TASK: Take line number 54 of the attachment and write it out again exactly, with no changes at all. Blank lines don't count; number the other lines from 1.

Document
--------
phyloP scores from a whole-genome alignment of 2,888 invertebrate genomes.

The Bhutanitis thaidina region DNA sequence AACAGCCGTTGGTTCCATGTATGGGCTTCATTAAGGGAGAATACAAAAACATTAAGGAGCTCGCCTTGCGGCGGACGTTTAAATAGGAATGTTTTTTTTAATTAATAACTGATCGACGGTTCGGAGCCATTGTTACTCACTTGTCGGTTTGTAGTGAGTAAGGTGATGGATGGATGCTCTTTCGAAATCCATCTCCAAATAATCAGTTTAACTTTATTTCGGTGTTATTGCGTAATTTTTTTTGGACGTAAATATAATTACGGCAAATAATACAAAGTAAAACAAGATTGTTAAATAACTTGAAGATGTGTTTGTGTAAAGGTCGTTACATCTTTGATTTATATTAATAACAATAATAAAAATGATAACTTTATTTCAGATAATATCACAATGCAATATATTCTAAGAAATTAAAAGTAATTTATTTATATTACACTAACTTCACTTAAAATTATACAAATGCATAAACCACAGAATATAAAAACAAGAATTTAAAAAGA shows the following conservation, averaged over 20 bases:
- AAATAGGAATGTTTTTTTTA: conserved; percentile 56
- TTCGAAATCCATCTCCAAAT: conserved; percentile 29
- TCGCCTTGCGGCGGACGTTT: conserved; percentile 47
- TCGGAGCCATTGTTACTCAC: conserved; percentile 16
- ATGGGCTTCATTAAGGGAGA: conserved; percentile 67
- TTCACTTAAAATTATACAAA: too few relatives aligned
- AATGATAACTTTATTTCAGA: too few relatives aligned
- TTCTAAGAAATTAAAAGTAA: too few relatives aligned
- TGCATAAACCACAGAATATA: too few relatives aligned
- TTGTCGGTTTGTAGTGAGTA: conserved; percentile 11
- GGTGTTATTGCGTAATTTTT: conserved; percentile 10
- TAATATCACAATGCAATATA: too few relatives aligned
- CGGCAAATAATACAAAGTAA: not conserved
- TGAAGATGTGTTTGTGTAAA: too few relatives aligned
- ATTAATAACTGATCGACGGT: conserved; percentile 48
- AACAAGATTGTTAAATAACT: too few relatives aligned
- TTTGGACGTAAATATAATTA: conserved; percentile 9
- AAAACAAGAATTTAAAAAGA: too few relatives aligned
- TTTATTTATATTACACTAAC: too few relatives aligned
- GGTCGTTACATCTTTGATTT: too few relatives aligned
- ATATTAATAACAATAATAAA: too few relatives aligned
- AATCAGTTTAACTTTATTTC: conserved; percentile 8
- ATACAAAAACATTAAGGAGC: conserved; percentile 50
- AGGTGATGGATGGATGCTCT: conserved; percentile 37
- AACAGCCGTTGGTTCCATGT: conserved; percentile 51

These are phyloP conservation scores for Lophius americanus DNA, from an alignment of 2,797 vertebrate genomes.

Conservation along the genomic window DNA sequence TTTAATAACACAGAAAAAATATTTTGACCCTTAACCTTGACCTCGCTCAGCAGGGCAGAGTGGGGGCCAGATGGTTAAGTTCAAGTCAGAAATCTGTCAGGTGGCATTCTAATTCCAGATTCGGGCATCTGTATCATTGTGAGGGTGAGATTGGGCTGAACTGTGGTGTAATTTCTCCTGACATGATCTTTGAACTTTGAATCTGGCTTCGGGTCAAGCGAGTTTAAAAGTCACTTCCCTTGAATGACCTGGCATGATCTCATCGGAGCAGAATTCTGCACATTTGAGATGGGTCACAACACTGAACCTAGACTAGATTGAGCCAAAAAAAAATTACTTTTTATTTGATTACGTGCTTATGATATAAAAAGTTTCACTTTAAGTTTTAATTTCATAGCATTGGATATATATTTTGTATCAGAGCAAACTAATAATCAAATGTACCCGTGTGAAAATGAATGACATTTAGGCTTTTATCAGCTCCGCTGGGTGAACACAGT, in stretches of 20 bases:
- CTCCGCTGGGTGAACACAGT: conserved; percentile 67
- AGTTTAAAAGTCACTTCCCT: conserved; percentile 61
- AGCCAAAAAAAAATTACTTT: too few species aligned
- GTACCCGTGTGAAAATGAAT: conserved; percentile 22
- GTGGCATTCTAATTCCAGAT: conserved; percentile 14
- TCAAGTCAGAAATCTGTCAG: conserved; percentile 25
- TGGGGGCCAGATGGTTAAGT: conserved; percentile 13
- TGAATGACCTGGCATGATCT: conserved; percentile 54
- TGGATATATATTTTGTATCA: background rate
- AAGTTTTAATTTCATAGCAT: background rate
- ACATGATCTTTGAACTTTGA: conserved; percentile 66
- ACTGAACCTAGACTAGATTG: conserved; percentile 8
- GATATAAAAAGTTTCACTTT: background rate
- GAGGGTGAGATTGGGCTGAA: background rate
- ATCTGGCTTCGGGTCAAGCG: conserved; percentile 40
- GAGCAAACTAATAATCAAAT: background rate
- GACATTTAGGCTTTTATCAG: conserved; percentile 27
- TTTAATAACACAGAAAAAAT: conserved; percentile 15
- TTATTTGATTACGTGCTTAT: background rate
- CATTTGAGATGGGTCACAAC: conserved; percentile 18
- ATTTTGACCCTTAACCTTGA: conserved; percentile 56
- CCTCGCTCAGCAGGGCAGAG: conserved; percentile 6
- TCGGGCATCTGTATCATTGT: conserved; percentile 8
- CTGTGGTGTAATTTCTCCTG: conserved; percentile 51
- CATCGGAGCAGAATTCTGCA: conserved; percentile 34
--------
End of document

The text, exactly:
- CATCGGAGCAGAATTCTGCA: conserved; percentile 34